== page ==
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Sawston Village History Society

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About SVHS
The Sawston Village History Society normally meets on the second Thursday of every month (see diary for upcoming meetings). There's a wide range of speakers and subjects related to the history of Sawston and Cambridgeshire.
Interested?

The next meeting, on July 9th 2015, will be the annual members' outing, this year taking us to Madingley Hall Gardens. See the diary for more details.

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SVHS notices:
Comments from visitors

Geoff wrote: I looked up your site after seeing an old newsreel from 1925 about the pea custom. I just thought I would drop you a line with the link in case you don't already know of it. As it may be an extra weapon to help you fight the bureaucracy that is threatening the event. British Pathe film of Sawston Peas.

Dot wrote: I am trying to trace the Samuel family for a friend. James Samuel lived in Great Shelford and was a miller and I believe there was a steam flour mill there. His children moved to Sawston and also became millers and one ran the pub in Sawston High Street. Could you tell me please - are you aware of any flour mills in Sawston? I have seen mention of the Dernford one and wondered if they ran that? Thanks for a wonderful site.

Can any of our readers and members help Dot? We look forward to publishing any of your contributions. Our thanks to Geoff for pointing us towards the fascination film - a real window on our past. Ed

The Sawston Community Archive Group (SCAG) now has a strong nucleus of members drawn from the Society, but is also open to non-SVHS members. Our mission (as they now say) is to create a digital archive of anything relating to Sawston, under the auspices of the Cambridgeshire Community Archive Network (CCAN), web site: www.ccan.co.uk. We usually meet at the Sawston library (for times please contact Liz Dockerill on 835127) for on-line archiving sessions

An archive of former notices is available.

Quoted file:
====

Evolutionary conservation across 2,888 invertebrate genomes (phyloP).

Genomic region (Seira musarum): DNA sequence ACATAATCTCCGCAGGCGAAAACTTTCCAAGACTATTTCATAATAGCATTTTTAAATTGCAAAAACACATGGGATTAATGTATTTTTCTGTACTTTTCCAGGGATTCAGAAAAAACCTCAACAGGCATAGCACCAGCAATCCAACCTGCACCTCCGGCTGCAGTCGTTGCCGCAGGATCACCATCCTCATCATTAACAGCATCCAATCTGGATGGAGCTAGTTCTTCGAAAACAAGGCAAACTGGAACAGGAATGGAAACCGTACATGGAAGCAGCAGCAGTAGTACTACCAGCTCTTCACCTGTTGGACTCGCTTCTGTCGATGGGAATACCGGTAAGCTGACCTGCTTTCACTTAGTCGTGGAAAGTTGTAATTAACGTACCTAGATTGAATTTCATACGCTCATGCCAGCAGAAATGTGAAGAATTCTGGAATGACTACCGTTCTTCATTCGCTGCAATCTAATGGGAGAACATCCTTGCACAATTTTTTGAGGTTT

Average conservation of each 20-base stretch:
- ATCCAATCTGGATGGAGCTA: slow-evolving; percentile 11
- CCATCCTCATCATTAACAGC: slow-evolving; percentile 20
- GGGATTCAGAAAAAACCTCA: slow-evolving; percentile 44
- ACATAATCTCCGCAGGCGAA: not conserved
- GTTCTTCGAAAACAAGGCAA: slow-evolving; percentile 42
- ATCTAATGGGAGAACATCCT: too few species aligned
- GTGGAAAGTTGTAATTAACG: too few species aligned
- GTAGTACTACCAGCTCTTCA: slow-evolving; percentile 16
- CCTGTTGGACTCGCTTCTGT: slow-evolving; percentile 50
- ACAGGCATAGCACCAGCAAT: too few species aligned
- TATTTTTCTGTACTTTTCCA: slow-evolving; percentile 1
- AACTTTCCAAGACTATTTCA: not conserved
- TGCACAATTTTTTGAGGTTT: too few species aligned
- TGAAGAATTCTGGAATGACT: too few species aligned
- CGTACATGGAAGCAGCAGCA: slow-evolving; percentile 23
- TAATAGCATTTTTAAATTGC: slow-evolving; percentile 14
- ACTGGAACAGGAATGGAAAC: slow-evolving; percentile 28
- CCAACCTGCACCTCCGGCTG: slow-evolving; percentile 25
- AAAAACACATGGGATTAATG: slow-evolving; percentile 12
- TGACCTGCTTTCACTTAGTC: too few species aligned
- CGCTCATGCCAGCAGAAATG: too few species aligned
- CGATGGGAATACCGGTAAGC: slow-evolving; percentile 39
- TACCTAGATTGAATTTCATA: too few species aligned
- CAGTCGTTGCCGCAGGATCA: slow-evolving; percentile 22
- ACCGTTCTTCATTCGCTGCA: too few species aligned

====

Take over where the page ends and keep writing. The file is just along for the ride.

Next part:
Recent Meeting Reports
June 2015 Meeting Report

Beck Laxton on Preparing to be a Tudor Peasant

On 11 June Beck Laxton (assisted by her son Sasha) talked about “Preparing to be a Tudor Peasant”, reports Tony Moss.

Beck has been volunteering for the past two years at Kentwell Hall (in Suffolk) during their weeks of re-enactment of Tudor life. She works in the dairy and bake-house as a peasant, speaking and acting as closely as possible to a 1588 woman.

She came dressed in the clothes she has made (with some assistance from the experts at Kentwell). She explained that the bottom layer next to the skin was linen. Linen has the advantage that it does not hold smells and stains as it is easily bleached by the sun. For women, this consists of a simple sleeved smock down to calf level. For men it consists of a shirt whose tail is brought up to the front between the legs. One or two layers of woollen garments (a red-skirted petticoat and a kirtle) were then worn over the smock, including detachable sleeves which were pinned on at the shoulder. Linen stockings were worn with woollen stockings over, kept up by knitted garters. For men, these came up over the knee. The womens woollen garments went over the shoulders so the weight of the upper bodice and skirt was taken on the shoulders for ease of movement and comfort. The two sides or front were spiral laced. A long linen apron completed the picture, together with a woollen or straw hat over a linen cap, and leather shoes. The gentry would have had finer outer materials and detachable ruffs at the neck and cuffs.

She illustrated her talk with many quotations from Shakespeare which referred to the clothing she described, and many paintings from the period.

Examples of brass pins, needles, baskets, spoons, purses with strings (pockets had not been invented), as well as clothing and materials, were also handed round for close inspection.

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